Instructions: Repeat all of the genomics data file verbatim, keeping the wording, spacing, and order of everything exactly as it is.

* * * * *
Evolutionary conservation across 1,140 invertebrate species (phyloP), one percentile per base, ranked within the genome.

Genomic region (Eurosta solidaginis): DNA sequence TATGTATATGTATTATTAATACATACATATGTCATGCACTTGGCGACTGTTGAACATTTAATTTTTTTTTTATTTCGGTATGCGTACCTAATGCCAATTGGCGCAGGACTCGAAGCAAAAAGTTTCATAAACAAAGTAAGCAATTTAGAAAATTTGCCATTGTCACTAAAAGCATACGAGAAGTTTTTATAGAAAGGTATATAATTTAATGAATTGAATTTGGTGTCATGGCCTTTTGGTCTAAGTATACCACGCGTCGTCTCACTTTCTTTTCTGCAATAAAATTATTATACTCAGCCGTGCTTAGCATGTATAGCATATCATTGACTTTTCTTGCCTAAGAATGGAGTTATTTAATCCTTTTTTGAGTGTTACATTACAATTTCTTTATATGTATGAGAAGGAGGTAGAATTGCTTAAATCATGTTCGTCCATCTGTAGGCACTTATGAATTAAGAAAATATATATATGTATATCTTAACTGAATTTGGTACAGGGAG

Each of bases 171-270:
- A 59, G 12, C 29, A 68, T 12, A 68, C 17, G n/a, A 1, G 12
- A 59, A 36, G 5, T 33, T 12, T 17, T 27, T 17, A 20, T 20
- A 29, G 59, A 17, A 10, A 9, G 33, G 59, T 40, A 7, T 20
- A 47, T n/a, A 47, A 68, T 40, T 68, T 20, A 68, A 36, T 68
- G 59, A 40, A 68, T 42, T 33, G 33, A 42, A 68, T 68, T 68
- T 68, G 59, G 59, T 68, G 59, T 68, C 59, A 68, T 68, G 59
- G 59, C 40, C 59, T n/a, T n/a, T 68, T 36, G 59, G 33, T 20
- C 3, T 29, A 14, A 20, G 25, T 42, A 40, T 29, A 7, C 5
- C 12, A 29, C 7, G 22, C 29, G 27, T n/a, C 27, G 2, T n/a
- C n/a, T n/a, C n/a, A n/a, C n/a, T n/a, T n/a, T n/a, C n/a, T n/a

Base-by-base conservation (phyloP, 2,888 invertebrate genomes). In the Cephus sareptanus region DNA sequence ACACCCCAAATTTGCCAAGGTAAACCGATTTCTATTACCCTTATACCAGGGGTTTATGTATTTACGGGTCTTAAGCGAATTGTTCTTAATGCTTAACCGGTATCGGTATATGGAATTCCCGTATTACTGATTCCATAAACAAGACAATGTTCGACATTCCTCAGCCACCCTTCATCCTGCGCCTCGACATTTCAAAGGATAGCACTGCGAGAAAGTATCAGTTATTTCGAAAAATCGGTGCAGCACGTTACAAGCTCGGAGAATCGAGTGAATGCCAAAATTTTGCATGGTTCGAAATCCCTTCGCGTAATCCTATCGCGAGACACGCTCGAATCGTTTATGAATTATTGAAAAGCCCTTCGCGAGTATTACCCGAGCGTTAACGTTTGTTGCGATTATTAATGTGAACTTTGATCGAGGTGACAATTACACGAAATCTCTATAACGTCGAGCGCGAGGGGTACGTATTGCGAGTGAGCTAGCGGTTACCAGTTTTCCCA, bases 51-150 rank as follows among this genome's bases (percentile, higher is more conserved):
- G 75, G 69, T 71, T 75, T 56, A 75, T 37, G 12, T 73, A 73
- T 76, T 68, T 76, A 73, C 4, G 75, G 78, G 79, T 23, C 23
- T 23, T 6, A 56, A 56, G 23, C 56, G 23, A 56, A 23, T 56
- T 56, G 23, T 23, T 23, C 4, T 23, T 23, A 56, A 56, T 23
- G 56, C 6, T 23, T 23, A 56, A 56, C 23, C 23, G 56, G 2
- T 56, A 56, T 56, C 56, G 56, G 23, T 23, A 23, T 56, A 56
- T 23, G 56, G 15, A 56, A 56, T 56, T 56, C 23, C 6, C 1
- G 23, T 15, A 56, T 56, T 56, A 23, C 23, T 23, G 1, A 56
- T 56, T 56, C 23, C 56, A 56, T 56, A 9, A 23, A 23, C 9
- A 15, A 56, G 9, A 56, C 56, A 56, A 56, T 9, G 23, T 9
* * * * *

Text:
Evolutionary conservation across 1,140 invertebrate species (phyloP), one percentile per base, ranked within the genome.

Genomic region (Eurosta solidaginis): DNA sequence TATGTATATGTATTATTAATACATACATATGTCATGCACTTGGCGACTGTTGAACATTTAATTTTTTTTTTATTTCGGTATGCGTACCTAATGCCAATTGGCGCAGGACTCGAAGCAAAAAGTTTCATAAACAAAGTAAGCAATTTAGAAAATTTGCCATTGTCACTAAAAGCATACGAGAAGTTTTTATAGAAAGGTATATAATTTAATGAATTGAATTTGGTGTCATGGCCTTTTGGTCTAAGTATACCACGCGTCGTCTCACTTTCTTTTCTGCAATAAAATTATTATACTCAGCCGTGCTTAGCATGTATAGCATATCATTGACTTTTCTTGCCTAAGAATGGAGTTATTTAATCCTTTTTTGAGTGTTACATTACAATTTCTTTATATGTATGAGAAGGAGGTAGAATTGCTTAAATCATGTTCGTCCATCTGTAGGCACTTATGAATTAAGAAAATATATATATGTATATCTTAACTGAATTTGGTACAGGGAG

Each of bases 171-270:
- A 59, G 12, C 29, A 68, T 12, A 68, C 17, G n/a, A 1, G 12
- A 59, A 36, G 5, T 33, T 12, T 17, T 27, T 17, A 20, T 20
- A 29, G 59, A 17, A 10, A 9, G 33, G 59, T 40, A 7, T 20
- A 47, T n/a, A 47, A 68, T 40, T 68, T 20, A 68, A 36, T 68
- G 59, A 40, A 68, T 42, T 33, G 33, A 42, A 68, T 68, T 68
- T 68, G 59, G 59, T 68, G 59, T 68, C 59, A 68, T 68, G 59
- G 59, C 40, C 59, T n/a, T n/a, T 68, T 36, G 59, G 33, T 20
- C 3, T 29, A 14, A 20, G 25, T 42, A 40, T 29, A 7, C 5
- C 12, A 29, C 7, G 22, C 29, G 27, T n/a, C 27, G 2, T n/a
- C n/a, T n/a, C n/a, A n/a, C n/a, T n/a, T n/a, T n/a, C n/a, T n/a

Base-by-base conservation (phyloP, 2,888 invertebrate genomes). In the Cephus sareptanus region DNA sequence ACACCCCAAATTTGCCAAGGTAAACCGATTTCTATTACCCTTATACCAGGGGTTTATGTATTTACGGGTCTTAAGCGAATTGTTCTTAATGCTTAACCGGTATCGGTATATGGAATTCCCGTATTACTGATTCCATAAACAAGACAATGTTCGACATTCCTCAGCCACCCTTCATCCTGCGCCTCGACATTTCAAAGGATAGCACTGCGAGAAAGTATCAGTTATTTCGAAAAATCGGTGCAGCACGTTACAAGCTCGGAGAATCGAGTGAATGCCAAAATTTTGCATGGTTCGAAATCCCTTCGCGTAATCCTATCGCGAGACACGCTCGAATCGTTTATGAATTATTGAAAAGCCCTTCGCGAGTATTACCCGAGCGTTAACGTTTGTTGCGATTATTAATGTGAACTTTGATCGAGGTGACAATTACACGAAATCTCTATAACGTCGAGCGCGAGGGGTACGTATTGCGAGTGAGCTAGCGGTTACCAGTTTTCCCA, bases 51-150 rank as follows among this genome's bases (percentile, higher is more conserved):
- G 75, G 69, T 71, T 75, T 56, A 75, T 37, G 12, T 73, A 73
- T 76, T 68, T 76, A 73, C 4, G 75, G 78, G 79, T 23, C 23
- T 23, T 6, A 56, A 56, G 23, C 56, G 23, A 56, A 23, T 56
- T 56, G 23, T 23, T 23, C 4, T 23, T 23, A 56, A 56, T 23
- G 56, C 6, T 23, T 23, A 56, A 56, C 23, C 23, G 56, G 2
- T 56, A 56, T 56, C 56, G 56, G 23, T 23, A 23, T 56, A 56
- T 23, G 56, G 15, A 56, A 56, T 56, T 56, C 23, C 6, C 1
- G 23, T 15, A 56, T 56, T 56, A 23, C 23, T 23, G 1, A 56
- T 56, T 56, C 23, C 56, A 56, T 56, A 9, A 23, A 23, C 9
- A 15, A 56, G 9, A 56, C 56, A 56, A 56, T 9, G 23, T 9